Miller passed the mic to Stutterheim, whose speech had more of a corporate bent; he spent much of his time thanking Live Nation, Provocateur and Anheuser-Bush, another Sensation sponsor. Speaking in between short trailer clips, Stutterheim hailed "the Provocateur guys," owners Mike Satsky and Brian Gefter, as "the first ones to bring the good music to New York City a few years ago" (seemingly in the face of New York's storied history as one of the birthplaces of dance music and nightlife), and added that Sensation is "really on the same level of thought, about really playing the good stuff," but asked the crowd to just "trust [him]" about the as-yet-unannounced DJ lineup. He touched briefly on the other "insane" elements of the shows, noting that Sensation employs 25 production people "working the whole year on each show." The number one priority for Sensation America, Stutterheim said, is that "it's gotta be a party. It's about a good evening."

Victoria's Secret Angel Doutzen Kroes who spoke about Dance4Life's New York campaign which will be timed to the Sensation shows. (Photo: Keeyahtay Lewis, Deadbolt Photos)

Stutterheim also thanked "the Budweiser people," who are co-sponsoring the event with the Bud Light Platinum brand. Sensation will mark the company's first foray into the dance market, he noted, and "it means a lot that a brand like Budweiser trusts us to introduce [Sensation] to the U.S.A." He then spoke briefly about Dance4Life, the HIV/AIDS prevention charity associated with Sensation, and invited one of the organization's spokespeople, Victoria's Secret Angel and Sunnery James girlfriend Doutzen Kroes, to join him onstage. She didn't say much, but spoke generally about her involvement with the launch of Dance4Life's New York campaign (which will be timed to the Sensation shows); Kroes also made vague mention of a Provocateur-sponsored Dance4Life party after the October 27th show.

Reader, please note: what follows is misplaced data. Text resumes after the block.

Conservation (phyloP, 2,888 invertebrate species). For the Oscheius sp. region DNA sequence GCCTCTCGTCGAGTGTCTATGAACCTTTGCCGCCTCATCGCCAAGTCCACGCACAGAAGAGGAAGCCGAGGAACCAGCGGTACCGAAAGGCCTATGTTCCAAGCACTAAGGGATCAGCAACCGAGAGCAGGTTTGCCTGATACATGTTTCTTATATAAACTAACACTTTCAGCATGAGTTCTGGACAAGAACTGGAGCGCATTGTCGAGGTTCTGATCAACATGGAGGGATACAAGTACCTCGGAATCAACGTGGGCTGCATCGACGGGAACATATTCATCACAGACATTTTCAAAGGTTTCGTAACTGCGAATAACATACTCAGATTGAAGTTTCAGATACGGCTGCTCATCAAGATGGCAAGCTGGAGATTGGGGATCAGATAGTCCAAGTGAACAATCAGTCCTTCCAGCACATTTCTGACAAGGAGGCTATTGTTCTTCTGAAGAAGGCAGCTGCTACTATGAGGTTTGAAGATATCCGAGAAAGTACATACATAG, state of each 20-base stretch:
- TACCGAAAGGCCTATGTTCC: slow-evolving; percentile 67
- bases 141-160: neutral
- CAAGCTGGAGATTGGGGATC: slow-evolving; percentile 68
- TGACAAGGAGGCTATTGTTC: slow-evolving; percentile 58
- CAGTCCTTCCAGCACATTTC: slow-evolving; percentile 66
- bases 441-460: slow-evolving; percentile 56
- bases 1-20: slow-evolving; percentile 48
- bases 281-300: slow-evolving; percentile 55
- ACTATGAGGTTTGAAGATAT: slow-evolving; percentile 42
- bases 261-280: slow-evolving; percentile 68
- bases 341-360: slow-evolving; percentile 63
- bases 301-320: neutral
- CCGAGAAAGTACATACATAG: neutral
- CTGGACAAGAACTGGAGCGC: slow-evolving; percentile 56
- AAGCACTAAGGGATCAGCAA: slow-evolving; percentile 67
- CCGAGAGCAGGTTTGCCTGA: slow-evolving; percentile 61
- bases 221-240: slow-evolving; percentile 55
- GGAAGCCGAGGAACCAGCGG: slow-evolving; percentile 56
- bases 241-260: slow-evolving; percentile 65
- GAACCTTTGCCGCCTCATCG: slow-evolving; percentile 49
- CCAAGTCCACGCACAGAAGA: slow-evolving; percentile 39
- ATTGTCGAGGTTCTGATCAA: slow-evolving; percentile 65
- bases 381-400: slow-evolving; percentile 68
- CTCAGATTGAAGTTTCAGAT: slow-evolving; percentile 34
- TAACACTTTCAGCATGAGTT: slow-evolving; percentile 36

The event gave a good sense of the unique mood Miller and Stutterheim hope to cultivate around Sensation U.S.: the pair appears to seek simultaneous egalitarianism and exclusivity. Stutterheim discussed the "white and unite" concept, the idea of fans unifying around a cause and a bassline. Yet he also lauded Provocateur's ultra-luxe, are-you-on-the-list model for consuming dance music. Regardless of which concept wins out, Stutterheim no doubt has impeccable timing in bringing his festival to the U.S. in 2012. "I always thought, 'Not yet, the moment has to be right,'" he said. "But now electronic music is getting at a level" - he paused for a moment - "now we're ready for it."

Post-Memorial Day White (from left): Rosanne Janmaat, Project Manager, Sensation; Renee Portoff, Marketing Director, Live Nation NYC; Emily Sarpa, Asst to Jason Miller, Live Nation NYC; Jason Miller, President Live Nation, NYC; Donna Eichmeyer, Marketing Director, Live Nation NYC; Allison Canzanella, Promotion/Publicity coordinator, Live Nation NYC; Jennifer DiVietri, Marketing Manager, Live Nation NYC; Katherine van Liempt, Project Manager, Sensation. (Photo: Keeyahtay Lewis, Deadbolt Photos)

(Photo: Keeyahtay Lewis, Deadbolt Photos)0

Additional reporting by Kerri Mason